I am currently working on various designs around wearable technology and fashion.
I am interested in energy harvesting, body aware technologies, smart materials.
I creatw designs which fuse fashion and technology rather than using fashion as a vessel for technology — further information is forthcoming
This project was inspired by the Oculus Rift
and the odd disembodied experience it provides:
Entering a virtual world using the Oculus Rift usually leaves you without a physical body.
You are reduced to a floating camera.
I wanted to explore what it would be like to provide the user with an avatar which they can control.
I created an inertial motion-capture system in order to control a simple game written in Processing.
While Heidegger describes technology as something which is in a sense greater than humans,
following its own laws and logic, Merleau-Ponty describes objects, which become part of us.
According to Merleau-Ponty perception is an active process, and we use our tools as mediums for perceiving the world. Objects thus become embodied.
This concept fascinates me. I wanted to turn the idea around.
If objects become a part of us, can we become part of objects?
I did a large number of interviews on this subject, talking to friends and colleagues and trying to systemize their relations to the tools they use.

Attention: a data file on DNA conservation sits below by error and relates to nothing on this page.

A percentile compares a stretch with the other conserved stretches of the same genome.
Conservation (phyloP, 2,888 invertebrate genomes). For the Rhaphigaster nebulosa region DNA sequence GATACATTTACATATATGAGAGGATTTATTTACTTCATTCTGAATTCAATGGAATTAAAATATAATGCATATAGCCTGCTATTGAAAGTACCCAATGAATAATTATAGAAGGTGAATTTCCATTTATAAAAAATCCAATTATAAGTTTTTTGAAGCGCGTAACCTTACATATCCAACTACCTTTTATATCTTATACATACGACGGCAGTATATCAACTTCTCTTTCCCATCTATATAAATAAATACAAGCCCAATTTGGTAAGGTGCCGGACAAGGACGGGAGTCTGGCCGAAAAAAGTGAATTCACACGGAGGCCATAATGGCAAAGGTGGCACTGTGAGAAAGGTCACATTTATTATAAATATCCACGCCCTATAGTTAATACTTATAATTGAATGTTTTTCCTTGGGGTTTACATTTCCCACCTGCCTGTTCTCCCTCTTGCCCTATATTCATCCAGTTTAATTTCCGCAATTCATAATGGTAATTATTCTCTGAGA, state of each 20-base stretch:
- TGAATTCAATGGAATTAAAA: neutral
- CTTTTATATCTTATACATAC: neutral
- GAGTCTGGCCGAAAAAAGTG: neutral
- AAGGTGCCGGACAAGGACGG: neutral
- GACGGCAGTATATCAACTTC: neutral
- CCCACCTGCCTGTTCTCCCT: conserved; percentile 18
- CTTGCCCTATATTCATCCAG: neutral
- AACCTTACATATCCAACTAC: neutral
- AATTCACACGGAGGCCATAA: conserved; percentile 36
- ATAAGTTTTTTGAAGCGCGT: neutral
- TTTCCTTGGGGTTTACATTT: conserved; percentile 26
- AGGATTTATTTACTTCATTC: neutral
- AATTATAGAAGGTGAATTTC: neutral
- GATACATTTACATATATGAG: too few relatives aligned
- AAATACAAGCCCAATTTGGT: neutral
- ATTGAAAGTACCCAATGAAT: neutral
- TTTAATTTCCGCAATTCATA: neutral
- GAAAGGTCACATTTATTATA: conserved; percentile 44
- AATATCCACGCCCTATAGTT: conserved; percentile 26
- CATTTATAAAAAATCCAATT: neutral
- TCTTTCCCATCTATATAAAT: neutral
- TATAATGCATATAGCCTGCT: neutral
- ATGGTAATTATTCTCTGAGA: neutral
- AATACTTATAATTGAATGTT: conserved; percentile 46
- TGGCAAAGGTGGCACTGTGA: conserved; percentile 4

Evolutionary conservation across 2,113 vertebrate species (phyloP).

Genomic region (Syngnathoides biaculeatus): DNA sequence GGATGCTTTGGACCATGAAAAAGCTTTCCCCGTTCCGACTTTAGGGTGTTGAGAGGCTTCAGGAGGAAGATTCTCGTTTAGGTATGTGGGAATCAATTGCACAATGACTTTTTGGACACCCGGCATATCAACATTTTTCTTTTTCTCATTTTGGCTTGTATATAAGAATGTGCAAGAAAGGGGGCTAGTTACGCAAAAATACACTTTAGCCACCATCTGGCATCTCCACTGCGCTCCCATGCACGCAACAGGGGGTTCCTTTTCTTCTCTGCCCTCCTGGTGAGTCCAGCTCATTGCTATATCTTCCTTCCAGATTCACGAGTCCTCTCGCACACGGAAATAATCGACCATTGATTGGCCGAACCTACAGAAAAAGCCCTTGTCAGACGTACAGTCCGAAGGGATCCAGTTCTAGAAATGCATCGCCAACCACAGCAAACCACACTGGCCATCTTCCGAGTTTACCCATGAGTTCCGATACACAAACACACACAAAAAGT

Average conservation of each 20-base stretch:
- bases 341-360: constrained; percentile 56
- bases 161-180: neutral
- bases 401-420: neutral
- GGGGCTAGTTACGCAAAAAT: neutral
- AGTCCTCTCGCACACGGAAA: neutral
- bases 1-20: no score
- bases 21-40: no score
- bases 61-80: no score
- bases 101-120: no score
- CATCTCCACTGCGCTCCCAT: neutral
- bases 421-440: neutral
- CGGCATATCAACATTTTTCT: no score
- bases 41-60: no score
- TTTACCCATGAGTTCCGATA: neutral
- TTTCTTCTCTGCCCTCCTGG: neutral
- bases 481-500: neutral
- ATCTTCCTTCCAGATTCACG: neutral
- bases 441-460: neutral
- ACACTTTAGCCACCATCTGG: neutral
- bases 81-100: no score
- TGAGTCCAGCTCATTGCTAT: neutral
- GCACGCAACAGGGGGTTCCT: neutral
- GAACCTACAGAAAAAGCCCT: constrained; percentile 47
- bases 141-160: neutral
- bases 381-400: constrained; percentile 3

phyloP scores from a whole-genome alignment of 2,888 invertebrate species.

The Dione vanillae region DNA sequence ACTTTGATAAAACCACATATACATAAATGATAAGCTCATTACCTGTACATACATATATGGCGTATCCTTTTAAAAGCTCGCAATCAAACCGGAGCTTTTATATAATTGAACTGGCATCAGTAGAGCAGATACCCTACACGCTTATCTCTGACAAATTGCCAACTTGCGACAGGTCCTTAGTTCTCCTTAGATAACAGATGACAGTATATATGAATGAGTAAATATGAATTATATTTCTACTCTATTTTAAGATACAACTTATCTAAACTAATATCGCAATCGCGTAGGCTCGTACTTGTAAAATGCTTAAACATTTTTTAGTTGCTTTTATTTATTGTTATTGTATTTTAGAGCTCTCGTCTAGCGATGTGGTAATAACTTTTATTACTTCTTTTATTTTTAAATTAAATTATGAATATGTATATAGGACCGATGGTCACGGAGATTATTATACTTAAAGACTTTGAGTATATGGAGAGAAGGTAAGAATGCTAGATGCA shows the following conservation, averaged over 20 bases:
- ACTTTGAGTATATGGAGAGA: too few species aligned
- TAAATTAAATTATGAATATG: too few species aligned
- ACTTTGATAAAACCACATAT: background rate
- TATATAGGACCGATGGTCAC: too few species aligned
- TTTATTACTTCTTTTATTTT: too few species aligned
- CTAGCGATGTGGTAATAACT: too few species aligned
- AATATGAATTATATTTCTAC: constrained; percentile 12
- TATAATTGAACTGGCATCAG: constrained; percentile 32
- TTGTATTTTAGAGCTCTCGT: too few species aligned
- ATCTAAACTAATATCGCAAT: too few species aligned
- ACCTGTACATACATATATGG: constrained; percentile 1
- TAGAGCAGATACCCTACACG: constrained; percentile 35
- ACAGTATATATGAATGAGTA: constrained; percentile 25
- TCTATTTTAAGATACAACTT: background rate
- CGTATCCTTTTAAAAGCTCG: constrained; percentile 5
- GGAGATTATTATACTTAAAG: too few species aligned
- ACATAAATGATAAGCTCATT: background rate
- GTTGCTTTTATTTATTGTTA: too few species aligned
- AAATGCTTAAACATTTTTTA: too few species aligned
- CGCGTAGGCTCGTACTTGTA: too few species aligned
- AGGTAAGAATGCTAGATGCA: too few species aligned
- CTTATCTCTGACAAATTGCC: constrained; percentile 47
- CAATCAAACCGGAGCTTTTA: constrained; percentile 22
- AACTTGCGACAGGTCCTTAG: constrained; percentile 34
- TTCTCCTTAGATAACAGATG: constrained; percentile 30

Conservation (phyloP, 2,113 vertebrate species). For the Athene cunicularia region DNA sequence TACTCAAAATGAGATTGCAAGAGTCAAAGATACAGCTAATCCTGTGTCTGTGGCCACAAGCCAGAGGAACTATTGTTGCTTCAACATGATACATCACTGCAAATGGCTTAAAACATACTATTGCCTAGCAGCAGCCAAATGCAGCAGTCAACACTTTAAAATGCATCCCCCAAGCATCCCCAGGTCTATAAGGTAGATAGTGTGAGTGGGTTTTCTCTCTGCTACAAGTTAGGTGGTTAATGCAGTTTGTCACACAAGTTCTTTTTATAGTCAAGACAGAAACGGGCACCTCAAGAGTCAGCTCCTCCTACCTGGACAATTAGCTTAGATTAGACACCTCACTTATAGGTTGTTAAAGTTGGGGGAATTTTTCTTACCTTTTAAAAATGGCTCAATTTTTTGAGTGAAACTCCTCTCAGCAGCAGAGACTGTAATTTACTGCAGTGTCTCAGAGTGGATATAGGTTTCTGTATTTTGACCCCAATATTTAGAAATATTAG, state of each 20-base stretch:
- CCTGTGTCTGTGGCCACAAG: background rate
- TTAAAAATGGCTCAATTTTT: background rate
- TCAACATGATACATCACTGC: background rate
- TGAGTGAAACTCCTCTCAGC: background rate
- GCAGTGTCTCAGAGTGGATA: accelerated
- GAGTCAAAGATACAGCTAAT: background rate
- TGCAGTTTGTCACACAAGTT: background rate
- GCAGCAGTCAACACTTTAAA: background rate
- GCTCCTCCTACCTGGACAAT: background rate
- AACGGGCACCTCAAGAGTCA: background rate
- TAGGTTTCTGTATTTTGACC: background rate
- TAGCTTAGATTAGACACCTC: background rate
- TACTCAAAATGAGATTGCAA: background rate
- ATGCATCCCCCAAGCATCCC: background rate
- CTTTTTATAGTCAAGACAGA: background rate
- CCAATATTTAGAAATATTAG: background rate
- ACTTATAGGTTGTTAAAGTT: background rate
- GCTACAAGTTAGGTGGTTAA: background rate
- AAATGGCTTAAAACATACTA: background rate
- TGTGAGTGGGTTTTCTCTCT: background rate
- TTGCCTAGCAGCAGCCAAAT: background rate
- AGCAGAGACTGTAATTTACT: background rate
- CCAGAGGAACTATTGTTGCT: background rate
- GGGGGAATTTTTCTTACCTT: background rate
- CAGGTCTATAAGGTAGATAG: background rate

I finally found that Don Ihde had created a taxonomy related to what I was trying to achieve. Ihde describes different types of relations we can have with objects and classifies them as (non-mutually exclusive) alterity, background, hermeneutic and embodied relations.
Equipped with this vocabulary I was interested in a more empiric approach. I decided to investigate the sensation of touch in a telerobotic system.
For more information, visit the Kickstarter page, and the project page.
It is not uncommon for people to be carrying multiple devices with them at any given moment.
(While some of us might limit their mobile devices to a phone and maybe a tablet or a laptop, others go completely overboard :-D...). Either way, these devices do not 'play well' together.
With DisplayPointers, I try to figure out how things could be different and what kind of seamless interactions between devices are possible.
DisplayPointers is an interactive system which explores how to use display devices as pointing devices. Imagine pointing at an icon and instead of the application opening on the main display the application I will open on the pointing device. Imagine using your phone as a lens to zoom in on certain features of a map.
I created a simple hardware setup for enabling these interactions in addition to a series of demo-apps.
This was my first exploration into a potential telepresence application. I was interested in creating clothing which senses the pose and gestures of the body, in order to control a remote avatar.
I explored various sensing techniques and ended up working with stretch sensors.
These sensors fascinated me, as they could be set up in parallel to our muscles.
With WristFlicker I use stretch sensors to capture the movements of the wrist; in the same way as the flexor andextensor muscles contract and expand together with the pronator teres create the motion of the wrist, a series of flex sensor contracts and expands which allows me to measure the wrists motion.